Nutrition / Food

How to Moderate Your Intake of Healthy Fats

Too much of anything can be a bad thing—and that includes healthy fats.

These days it’s easy to overshoot our daily intake of healthy fats. Avocados are still the trendiest food on menus and social media feeds and nuts are increasingly picked as a healthy snack over chips. And once you start, it’s hard to stop. Though these foods play a necessary role in a healthy diet, fat is simply high in calories so you still need to pay attention to your intake. “Gram for gram, fat does have more calories than carbohydrates and protein. If you’re eating more calories than your body needs, that’s not great. We want to eat in alignment with what our body needs, which fluctuates day to day,” says Carrie Dennett, registered dietitian and MPH, RDN, CD.

It’s hard to know exactly how many healthy fats our body will need on any given day. But, we can follow some basic guidelines to make sure we’re eating just the right amount. We break down how to moderate your intake of healthy fats and how many of them you actually need.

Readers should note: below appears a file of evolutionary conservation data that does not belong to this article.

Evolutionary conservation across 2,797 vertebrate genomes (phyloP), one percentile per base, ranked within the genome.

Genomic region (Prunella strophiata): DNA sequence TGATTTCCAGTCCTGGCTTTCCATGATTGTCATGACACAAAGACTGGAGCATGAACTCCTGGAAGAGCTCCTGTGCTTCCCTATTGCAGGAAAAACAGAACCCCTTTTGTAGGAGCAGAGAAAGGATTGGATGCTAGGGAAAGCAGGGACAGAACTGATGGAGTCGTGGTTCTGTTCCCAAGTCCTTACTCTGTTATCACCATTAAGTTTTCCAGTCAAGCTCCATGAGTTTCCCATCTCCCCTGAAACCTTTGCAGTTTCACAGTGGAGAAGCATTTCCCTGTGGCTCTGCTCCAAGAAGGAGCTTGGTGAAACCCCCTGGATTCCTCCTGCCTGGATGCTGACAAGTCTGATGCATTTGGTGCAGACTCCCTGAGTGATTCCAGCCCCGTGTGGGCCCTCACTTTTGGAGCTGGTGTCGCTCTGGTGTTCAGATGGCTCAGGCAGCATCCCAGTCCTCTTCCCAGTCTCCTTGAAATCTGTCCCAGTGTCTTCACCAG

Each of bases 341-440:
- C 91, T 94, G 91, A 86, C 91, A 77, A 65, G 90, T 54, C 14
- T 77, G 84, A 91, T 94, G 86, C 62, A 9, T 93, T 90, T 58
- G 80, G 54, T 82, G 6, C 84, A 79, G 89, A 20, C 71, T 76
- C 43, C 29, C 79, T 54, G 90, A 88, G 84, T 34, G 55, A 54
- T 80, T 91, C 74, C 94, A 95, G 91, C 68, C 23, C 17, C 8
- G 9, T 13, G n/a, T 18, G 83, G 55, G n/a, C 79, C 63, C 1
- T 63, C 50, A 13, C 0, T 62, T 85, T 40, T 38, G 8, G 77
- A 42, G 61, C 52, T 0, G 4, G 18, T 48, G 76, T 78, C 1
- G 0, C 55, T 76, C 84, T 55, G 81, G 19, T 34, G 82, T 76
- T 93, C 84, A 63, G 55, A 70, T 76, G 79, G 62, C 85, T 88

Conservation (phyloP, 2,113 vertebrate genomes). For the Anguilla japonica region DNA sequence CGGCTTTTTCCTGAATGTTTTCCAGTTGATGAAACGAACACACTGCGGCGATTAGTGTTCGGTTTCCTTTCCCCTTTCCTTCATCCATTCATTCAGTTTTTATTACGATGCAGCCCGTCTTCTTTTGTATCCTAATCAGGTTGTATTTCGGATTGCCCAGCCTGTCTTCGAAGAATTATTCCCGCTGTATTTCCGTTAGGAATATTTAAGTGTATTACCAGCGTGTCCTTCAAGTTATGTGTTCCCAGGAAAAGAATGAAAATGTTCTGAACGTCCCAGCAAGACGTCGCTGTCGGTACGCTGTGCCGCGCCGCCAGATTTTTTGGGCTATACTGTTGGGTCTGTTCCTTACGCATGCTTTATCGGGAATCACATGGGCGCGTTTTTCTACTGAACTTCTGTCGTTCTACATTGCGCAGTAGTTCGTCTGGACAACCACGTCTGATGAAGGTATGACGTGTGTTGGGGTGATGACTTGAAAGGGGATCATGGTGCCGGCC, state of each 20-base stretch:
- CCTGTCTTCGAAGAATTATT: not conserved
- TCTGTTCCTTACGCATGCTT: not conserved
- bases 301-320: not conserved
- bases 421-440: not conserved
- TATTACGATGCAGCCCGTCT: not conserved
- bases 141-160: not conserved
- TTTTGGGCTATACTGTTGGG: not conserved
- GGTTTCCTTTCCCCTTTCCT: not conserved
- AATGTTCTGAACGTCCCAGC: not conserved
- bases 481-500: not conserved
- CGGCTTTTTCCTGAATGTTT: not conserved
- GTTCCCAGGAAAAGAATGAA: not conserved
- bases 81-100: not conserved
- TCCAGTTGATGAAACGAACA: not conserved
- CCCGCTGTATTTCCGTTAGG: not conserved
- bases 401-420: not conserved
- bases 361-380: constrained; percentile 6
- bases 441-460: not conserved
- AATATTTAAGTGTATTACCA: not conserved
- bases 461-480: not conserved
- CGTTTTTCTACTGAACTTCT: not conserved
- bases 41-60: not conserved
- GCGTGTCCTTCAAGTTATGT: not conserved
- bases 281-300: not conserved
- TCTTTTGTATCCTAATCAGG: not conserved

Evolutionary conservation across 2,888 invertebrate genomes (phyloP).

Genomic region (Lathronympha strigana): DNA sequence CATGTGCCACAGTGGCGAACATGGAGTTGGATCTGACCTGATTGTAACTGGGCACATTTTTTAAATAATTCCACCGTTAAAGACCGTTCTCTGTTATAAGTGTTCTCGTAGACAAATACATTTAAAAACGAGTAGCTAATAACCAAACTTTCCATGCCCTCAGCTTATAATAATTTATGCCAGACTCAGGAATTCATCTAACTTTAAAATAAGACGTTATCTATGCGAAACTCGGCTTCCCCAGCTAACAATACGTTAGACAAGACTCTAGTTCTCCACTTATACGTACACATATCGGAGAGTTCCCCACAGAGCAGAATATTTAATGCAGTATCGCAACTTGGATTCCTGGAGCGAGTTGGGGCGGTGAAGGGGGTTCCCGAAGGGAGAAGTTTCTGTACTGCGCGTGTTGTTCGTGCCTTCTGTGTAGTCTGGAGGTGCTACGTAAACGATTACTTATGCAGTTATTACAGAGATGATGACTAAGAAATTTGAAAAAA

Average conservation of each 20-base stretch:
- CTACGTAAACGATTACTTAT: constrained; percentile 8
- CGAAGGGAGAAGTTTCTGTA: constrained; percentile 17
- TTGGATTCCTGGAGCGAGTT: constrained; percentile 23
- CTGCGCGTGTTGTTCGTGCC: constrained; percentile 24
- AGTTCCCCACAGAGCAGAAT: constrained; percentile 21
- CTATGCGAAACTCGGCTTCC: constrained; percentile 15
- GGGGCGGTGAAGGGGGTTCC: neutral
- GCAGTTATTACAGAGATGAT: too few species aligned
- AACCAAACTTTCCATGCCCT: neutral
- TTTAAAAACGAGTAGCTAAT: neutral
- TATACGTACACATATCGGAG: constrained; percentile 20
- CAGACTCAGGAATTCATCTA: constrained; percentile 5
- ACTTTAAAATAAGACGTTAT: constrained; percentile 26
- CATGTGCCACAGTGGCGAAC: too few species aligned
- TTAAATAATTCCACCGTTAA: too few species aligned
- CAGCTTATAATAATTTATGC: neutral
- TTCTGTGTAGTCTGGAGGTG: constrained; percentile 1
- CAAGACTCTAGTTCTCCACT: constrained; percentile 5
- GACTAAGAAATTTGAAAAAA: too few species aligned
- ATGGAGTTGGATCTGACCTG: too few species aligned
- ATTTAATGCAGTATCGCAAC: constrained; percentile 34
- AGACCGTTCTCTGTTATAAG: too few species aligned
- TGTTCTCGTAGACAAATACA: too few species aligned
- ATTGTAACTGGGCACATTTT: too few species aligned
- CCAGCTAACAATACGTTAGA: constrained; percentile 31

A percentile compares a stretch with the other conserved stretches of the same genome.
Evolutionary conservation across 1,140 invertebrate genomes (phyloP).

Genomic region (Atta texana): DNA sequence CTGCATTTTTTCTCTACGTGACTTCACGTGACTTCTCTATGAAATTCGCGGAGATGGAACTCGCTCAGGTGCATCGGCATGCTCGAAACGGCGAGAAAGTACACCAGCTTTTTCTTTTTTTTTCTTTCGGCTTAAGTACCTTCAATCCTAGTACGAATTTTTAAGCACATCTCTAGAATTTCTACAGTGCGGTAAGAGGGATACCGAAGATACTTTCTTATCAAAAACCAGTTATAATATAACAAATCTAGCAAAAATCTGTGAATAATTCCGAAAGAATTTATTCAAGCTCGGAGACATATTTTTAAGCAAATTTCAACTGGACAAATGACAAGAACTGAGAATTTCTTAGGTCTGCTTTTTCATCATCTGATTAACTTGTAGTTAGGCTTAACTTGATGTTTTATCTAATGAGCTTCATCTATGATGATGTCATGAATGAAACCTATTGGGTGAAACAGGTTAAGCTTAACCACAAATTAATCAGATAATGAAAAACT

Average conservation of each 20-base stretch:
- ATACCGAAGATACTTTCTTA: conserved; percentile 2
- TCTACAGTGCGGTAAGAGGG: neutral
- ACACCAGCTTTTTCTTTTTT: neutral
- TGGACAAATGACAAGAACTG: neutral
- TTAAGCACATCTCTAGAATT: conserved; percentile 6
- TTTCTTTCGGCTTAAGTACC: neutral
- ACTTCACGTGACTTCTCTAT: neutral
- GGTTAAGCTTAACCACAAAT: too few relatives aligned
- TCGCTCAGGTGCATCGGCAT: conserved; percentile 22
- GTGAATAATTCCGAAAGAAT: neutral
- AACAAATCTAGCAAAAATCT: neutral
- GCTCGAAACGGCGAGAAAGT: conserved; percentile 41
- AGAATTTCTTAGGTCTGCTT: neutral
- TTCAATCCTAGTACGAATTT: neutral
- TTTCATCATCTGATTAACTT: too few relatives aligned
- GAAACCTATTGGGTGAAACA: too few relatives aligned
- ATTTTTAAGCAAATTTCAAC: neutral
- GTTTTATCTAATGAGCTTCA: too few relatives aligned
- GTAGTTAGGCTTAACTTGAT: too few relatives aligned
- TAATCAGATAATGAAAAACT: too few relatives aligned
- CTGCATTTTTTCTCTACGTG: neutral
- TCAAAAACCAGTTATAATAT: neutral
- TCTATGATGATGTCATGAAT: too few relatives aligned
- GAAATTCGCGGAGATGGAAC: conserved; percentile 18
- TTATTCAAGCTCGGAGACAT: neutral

Remind me, why do I need to eat fat?

Contrary to what science in the latter half of the 20th century would have you believe, the human body actually needs fat to run optimally. “A lot of the nutrients [and vitamins] we take in are what are known as fat-soluble vitamins. So if we’re not getting enough fat in the diet, we might not be absorbing these vitamins,” Dennett says. Take salads, for example. According to Dennett, without some kind of fat in the mix, the body will struggle to absorb the nutrients from the vegetables and leafy greens. Olive oil-based dressing or other healthy fats such as avocado, nuts, or hard-boiled eggs will help your body properly take in those vitamins.

Some people still believe eliminating any kind of fat from their diet is the key to weight loss. However, a recent study conducted by Stanford University showed that following a low-fat diet didn’t necessarily result in weight loss. The study observed two groups over a period of 12 months: one on a balanced, low-fat diet and the other on a balanced, low-carb diet. The study concluded that neither diet had a significant influence on weight loss or insulin production in the body.